We validated our analytical results by checking them against the results of simulation 1. In simulation 1 without feedback, we approximated ap by measuring the slope of rising excitation over 4ms leading up to each spike, and averaging over all spikes. We then calculated σ(ap) by applying ramp depolarizations to QIF neurons as described in S1 Fig, and found that σ(ap)2 ≈ 0.21ms2. In Fig 9A, the dashed black line represents the growth of within-pool variance at rate 0.21ms2 per pool predicted by our analysis. Our prediction falls close to the cross-trial mean of vp, with some small deviation for early pools that may reflect a small artificial increase in synchrony due to initializing all cell voltages together.
A, For 100 repetitions of simulation 1 without feedback inhibition, the mean ⟨vp⟩ is calculated across trials and plotted against p, and error bars representing 10%–90% confidence intervals are calculated for every fifth pool by case resampling. The rate of increase of ⟨vp⟩ closely matches the theory (dotted line) except in the first few pools, where the effect of initializing all voltages from zero may have artificially decreased the observed level of synchrony. B For 100 repetitions of simulation 1 with feedback inhibition, ⟨vp⟩ is plotted with error bars representing 1%–99% confidence intervals calculated by case resampling. From pool 6 on, confidence intervals remain below the upper bound for estimated by our analysis (dotted line).
In simulation 1 with feedback, we compared the upper bound on within-pool variance predicted by our analysis with the variance observed in simulation. Since the appropriate spatiotemporal coordination of the pulse and local inhibition is not present until the pulse has circled the network once, we considered only pools p ≥ 5. We computed ap and bp for pools p ≥ 5 by averaging the slope of the PSCs over the 4ms leading up to each spike, and then averaging the result over all spikes in pool p. We set amax, amin and bmin to the maximal and minimal values of ap and the minimal value of bp, respectively, during this run. We found that amax = 0.0787, amin = 0.0702, and bmin = 0.0042. By running QIF simulations as described in S1 Fig, we calculated σ(amin+bmin) = 0.47. Thus, the upper bound on the variance predicted by our analytical results was In Fig 9B, we show that the mean of vp over trials was less than 2.23 (dotted line) with 99% confidence for all p ≥ N, strongly suggesting that the true value of was below this upper bound.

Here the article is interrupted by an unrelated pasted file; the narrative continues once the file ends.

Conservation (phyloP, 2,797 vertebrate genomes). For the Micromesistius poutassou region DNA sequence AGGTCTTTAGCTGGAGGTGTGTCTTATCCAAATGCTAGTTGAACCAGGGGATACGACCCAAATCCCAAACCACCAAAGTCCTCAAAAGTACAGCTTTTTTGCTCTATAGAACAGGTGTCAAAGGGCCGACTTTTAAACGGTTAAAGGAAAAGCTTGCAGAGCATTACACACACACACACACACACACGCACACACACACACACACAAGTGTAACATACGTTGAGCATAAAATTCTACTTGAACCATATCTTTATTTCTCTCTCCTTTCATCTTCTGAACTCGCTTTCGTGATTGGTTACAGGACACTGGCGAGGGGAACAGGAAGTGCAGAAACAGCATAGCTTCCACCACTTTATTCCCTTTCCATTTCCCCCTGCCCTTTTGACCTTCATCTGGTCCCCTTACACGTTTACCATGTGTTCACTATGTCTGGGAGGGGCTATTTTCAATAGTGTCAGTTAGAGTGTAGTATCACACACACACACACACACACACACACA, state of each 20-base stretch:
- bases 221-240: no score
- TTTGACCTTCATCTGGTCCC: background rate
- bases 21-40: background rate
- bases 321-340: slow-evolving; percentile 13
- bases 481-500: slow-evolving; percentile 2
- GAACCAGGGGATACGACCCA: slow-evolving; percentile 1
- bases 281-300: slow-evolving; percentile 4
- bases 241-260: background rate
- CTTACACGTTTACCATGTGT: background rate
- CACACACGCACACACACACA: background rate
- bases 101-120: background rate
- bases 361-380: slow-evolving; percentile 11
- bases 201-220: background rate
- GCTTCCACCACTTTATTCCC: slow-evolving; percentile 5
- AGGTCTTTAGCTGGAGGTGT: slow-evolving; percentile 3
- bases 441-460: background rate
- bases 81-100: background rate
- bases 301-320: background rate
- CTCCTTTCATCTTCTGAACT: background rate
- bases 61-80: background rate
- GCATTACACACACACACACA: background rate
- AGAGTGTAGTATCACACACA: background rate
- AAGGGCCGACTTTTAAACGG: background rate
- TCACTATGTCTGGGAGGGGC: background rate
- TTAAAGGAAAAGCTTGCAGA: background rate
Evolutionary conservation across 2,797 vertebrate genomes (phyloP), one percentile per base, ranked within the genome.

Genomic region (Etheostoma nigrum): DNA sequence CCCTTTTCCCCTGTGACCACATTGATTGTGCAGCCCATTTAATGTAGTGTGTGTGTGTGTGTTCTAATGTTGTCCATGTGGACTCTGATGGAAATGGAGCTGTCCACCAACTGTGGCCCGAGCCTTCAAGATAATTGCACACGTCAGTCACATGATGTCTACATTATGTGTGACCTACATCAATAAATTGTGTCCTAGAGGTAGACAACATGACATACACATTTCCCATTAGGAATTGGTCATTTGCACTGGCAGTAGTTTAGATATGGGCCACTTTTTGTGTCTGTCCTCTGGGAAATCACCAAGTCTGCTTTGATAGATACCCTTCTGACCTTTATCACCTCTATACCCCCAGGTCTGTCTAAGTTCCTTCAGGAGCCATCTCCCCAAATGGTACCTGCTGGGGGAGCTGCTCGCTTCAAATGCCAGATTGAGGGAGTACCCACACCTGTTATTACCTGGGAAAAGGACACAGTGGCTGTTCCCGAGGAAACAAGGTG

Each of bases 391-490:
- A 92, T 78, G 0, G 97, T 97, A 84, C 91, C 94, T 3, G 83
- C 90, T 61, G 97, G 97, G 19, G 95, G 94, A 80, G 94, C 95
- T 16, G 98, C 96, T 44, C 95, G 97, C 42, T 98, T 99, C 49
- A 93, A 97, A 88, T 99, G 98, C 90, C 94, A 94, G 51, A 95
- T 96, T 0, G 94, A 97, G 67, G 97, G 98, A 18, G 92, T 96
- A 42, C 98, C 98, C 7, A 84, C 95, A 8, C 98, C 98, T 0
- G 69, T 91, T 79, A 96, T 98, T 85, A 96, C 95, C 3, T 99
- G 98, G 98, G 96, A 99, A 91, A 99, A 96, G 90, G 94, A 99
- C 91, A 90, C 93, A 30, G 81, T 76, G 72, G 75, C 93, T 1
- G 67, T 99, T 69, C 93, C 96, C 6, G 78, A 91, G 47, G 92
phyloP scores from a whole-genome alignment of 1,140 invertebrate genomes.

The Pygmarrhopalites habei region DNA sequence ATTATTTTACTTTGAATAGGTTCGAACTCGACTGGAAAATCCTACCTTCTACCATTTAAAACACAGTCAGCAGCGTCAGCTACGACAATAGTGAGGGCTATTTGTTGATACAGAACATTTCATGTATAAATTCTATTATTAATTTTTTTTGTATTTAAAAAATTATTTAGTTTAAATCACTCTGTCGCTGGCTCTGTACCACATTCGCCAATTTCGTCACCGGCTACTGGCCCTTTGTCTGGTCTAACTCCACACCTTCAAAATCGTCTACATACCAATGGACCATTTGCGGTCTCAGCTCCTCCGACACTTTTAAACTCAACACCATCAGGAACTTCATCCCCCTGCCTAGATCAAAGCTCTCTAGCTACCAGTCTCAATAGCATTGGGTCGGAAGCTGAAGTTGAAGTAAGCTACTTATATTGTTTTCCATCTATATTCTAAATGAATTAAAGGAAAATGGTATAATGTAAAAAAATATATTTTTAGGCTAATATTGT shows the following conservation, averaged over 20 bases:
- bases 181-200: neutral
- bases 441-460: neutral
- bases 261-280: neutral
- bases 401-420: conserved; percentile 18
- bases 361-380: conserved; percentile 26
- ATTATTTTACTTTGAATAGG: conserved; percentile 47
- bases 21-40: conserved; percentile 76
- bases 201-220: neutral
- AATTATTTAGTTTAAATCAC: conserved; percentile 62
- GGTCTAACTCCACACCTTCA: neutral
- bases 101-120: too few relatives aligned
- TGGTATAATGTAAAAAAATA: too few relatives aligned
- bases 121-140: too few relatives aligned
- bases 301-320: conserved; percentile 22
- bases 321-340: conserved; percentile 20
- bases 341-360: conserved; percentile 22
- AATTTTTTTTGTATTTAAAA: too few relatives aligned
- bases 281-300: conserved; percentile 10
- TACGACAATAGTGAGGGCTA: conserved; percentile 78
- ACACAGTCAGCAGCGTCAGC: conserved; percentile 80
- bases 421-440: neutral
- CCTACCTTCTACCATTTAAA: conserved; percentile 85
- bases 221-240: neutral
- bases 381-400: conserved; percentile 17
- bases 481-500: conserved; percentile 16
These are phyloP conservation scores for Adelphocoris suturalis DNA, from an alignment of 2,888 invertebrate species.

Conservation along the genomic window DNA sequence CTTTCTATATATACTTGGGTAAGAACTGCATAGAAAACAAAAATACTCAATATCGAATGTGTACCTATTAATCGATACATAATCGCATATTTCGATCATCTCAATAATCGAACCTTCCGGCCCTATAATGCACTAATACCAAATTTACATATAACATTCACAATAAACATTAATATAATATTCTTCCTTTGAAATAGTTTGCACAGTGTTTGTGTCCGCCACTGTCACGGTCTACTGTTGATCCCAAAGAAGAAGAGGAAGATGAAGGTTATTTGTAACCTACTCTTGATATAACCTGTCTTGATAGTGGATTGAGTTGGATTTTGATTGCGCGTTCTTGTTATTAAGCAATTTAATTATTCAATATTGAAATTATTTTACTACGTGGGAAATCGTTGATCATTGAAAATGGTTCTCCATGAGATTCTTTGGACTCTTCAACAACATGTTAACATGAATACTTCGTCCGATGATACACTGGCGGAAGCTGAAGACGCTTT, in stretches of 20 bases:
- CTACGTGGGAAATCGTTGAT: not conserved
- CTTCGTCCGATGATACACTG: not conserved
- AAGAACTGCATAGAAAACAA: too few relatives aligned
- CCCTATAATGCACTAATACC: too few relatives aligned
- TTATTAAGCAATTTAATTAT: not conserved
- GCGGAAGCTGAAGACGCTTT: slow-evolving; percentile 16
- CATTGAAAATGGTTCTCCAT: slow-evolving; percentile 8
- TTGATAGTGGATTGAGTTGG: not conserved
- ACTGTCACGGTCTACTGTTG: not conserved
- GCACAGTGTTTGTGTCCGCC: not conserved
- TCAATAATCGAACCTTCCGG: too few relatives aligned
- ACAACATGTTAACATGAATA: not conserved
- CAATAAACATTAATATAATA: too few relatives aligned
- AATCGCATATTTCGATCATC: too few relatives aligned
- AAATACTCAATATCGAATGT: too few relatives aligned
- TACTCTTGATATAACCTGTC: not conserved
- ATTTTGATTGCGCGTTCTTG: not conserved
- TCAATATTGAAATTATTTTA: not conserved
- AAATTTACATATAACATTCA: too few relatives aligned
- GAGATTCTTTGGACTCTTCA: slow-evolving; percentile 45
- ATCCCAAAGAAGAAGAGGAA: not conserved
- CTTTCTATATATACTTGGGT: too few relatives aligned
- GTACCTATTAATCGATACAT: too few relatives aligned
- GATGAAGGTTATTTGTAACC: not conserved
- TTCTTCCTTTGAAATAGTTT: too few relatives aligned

We have put forward a model of sequence generation based on recent experimental findings in the songbird [12, 13]. In this model, a feedforward chain of excitatory neurons passes repeatedly through multiple zones of inhibition, triggering local feedback inhibition in each. We have shown that this model can generate stereotyped neural sequences, creating synchrony among pools of cells through shared inhibition and stabilizing inter-trial spike timing. These effects can operate in place of (or, presumably, in cooperation with) the similar effects of the redundant feedforward excitatory connectivity that characterizes the synfire chain.